Now for the temperature. Heat your oil but you see this is also a key factor in getting your luchi right. Too high a flame and it makes the luchi burnt out or well too crispy, too less a temperature and then it doesnt puff up and sits sadly in the oil. So throughout the process you need to keep adjusting the temperature.
I hope this helps you all. Now for the rest of the family members the cholar dal and aloor dum. Lets start with the pulse, now India is a land of pulses , the varieties will amaze you from watery to thick smooth delight from salty and spicy to mild and sweet. Now Bengalis especially the ones from the current state of Bengal from India the western half of erstwhile undivided India has a very delicate palate and the pulse has the beautiful aroma of ghee with the hint of spices and sweetness. What is most important is retaining the shape and size of the pulse when boiling it. It must not be a mushy lump. While each family has a recipe of its own this is mine.
So here it is our cholar dal with raisins. You see we have two sweet pulse from Bengal the Mooger dal (Moong pulse) and Cholar Dal (Chana pulse) and both being special pulses we for some unknown reason add coconut to moong pulse and raisins to this one. Of course you might add both to both pulses but here is mine without coconut but yes adding coconut does make it delicious as well as I have tried as well.
What you need
1.5 cup of uncooked chana pulse
2 tbsp ghee
2 medium sized bay leaf
2 inch cinnamon
2 green cardamoms
2 dried red chili
Pinch of hing
2 tsp ginger cumin chili paste (I usually use 2 green chilies)
2 tsp cumin
Pinch of garam masala
3 tbsp tomato puree
Pinch of turmeric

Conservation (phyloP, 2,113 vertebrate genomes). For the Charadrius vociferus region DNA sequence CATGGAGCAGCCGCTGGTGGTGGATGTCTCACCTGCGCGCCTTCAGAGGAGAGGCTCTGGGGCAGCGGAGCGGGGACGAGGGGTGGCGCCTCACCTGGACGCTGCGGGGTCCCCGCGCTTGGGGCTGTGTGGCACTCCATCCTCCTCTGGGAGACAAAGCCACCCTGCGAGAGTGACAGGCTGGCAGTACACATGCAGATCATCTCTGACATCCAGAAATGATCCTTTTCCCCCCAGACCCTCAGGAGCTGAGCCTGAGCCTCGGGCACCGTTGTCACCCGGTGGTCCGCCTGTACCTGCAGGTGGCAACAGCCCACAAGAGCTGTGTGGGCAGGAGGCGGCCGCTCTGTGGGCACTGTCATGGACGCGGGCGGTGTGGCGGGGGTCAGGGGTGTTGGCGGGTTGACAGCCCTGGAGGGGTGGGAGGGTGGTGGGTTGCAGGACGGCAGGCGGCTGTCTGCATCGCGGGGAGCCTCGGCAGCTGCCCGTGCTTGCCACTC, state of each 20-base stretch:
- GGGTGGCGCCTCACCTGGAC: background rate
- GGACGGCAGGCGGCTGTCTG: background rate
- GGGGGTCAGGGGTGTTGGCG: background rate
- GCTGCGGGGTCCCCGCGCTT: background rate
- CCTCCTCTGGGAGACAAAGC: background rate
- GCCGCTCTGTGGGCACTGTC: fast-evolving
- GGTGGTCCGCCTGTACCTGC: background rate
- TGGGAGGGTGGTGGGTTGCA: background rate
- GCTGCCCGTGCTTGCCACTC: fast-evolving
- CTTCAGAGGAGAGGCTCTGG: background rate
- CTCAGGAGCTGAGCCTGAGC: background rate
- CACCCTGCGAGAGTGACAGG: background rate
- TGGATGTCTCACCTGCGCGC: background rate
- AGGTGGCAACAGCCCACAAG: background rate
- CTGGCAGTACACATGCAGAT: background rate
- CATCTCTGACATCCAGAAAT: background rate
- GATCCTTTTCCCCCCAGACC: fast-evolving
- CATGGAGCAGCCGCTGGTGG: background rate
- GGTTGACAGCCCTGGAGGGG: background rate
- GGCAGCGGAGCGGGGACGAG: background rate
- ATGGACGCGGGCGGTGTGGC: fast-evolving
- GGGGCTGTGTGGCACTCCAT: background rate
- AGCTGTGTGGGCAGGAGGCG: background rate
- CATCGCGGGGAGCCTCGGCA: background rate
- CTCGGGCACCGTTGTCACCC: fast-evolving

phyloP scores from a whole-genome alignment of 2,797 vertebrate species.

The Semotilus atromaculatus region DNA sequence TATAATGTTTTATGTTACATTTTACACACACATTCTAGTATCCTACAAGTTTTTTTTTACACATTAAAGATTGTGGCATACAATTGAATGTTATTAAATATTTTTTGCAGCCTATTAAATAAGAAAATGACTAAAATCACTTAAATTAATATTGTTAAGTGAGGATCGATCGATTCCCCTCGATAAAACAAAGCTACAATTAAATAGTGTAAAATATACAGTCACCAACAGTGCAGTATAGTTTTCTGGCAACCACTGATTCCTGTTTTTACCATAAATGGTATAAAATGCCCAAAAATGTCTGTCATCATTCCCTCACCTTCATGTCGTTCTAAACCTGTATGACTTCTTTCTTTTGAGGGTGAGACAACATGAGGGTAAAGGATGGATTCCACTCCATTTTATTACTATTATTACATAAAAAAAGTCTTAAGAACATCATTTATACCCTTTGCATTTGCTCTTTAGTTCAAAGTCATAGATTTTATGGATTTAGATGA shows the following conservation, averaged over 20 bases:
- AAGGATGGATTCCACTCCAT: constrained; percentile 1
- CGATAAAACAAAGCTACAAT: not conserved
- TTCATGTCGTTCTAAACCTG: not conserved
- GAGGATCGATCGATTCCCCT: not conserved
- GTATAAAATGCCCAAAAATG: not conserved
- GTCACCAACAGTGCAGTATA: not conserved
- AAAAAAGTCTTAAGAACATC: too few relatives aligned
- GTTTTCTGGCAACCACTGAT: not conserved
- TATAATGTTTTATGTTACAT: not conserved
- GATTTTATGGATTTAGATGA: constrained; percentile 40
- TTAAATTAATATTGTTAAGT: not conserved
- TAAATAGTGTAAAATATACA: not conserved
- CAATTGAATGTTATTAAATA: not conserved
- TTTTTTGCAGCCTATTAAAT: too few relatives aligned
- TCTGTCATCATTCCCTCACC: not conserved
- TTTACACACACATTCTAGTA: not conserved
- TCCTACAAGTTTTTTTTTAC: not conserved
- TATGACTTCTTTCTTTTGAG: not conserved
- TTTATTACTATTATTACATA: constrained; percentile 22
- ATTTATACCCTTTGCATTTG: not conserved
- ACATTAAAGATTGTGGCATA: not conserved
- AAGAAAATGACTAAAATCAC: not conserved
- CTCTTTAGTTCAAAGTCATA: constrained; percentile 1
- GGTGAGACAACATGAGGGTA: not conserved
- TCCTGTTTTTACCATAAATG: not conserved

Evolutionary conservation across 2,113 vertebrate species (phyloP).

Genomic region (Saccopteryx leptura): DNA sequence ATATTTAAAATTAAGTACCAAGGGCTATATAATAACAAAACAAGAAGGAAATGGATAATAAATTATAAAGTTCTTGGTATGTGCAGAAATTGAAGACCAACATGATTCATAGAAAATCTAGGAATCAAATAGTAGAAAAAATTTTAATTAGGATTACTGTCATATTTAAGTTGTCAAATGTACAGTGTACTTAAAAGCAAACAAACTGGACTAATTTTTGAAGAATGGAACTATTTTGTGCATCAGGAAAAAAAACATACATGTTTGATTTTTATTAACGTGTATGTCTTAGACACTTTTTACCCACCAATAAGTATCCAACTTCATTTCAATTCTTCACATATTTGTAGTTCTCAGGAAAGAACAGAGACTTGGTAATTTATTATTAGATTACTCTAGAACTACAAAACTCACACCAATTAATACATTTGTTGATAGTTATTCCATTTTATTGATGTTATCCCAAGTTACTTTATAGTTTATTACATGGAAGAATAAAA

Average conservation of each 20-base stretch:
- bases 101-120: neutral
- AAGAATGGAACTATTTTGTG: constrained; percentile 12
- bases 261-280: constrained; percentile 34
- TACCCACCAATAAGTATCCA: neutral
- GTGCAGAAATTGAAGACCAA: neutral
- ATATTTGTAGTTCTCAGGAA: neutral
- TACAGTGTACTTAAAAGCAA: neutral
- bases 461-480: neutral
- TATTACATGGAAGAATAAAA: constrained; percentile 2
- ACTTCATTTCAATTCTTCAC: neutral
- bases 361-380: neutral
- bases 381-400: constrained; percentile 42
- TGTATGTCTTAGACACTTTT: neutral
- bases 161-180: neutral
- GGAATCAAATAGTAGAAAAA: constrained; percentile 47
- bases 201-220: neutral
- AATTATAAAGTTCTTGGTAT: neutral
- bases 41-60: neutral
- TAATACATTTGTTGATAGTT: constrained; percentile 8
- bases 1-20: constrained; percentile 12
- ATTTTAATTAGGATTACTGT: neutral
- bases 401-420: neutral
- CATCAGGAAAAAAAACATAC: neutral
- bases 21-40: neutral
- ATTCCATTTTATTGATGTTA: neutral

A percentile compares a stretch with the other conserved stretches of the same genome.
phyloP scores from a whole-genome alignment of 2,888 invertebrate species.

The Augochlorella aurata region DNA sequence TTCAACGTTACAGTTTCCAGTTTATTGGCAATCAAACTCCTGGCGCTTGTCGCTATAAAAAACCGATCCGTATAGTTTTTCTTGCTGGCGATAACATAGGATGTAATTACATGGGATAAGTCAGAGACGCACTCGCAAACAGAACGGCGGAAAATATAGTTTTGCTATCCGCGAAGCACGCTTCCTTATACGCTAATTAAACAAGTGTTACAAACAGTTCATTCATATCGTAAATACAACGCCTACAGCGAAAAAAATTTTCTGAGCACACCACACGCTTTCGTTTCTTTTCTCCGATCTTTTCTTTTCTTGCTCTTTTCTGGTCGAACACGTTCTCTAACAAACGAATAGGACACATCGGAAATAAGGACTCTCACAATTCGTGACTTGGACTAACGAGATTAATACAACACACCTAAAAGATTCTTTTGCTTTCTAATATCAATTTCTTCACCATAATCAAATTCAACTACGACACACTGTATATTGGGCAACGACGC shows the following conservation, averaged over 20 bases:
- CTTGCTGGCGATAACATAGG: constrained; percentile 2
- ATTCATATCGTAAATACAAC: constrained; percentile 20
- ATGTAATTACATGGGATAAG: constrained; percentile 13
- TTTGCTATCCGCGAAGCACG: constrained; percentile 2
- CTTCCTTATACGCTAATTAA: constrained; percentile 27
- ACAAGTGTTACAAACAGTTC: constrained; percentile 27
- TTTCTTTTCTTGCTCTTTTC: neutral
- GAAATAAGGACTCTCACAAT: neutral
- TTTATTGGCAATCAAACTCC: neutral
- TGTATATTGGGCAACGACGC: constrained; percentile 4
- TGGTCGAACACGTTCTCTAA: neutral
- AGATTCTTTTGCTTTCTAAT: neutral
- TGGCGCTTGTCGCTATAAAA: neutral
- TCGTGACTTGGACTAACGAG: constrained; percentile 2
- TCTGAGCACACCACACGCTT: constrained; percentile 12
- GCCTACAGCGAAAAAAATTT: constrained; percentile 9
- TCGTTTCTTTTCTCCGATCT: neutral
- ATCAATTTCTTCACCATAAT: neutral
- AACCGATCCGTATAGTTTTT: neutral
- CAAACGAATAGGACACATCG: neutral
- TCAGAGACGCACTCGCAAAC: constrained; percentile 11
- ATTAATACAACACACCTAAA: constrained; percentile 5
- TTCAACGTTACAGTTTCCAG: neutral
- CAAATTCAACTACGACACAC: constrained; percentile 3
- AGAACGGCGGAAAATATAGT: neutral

Salt as per taste
3 tbsp sugar (Add more if you like it that way or reduce it to 2 tbsp if sweet pulse is not your bowl of pulse)
2 tbsp raisins
5 to 6 cups of water
Start by boiling the pulse with 4 cups of water and a bit of water. Since you need to make sure that the pulse retains the shape and size do not pressure cook but cook on open fire half covered. Check from time to time and when cooked start preparation your pulse.
Once your pulse is boiled start with the preparation of tempering. Heat the ghee and add the hing and then the cumin, when its spluttering add the dried chilies breaking them and then before anything burns add the ginger cumin chili paste and when its golden and the raw smell is no more there add the cinnamon and cardamom but after giving them a bit of pounding . Then add the bay leaves and finally the tomato puree and cook till the oil separates and then the pulse and the rest of the water and bring to a boil and add raisins salt , sugar and turmeric and simmer away stirring from time to time till you find a homogeneous mixture. It should be thick yet such that it can still move freely. Before you transfer this tot he serving pot add a pinch of garam masala.
Serve with luchi and do not forget the Aloor Dum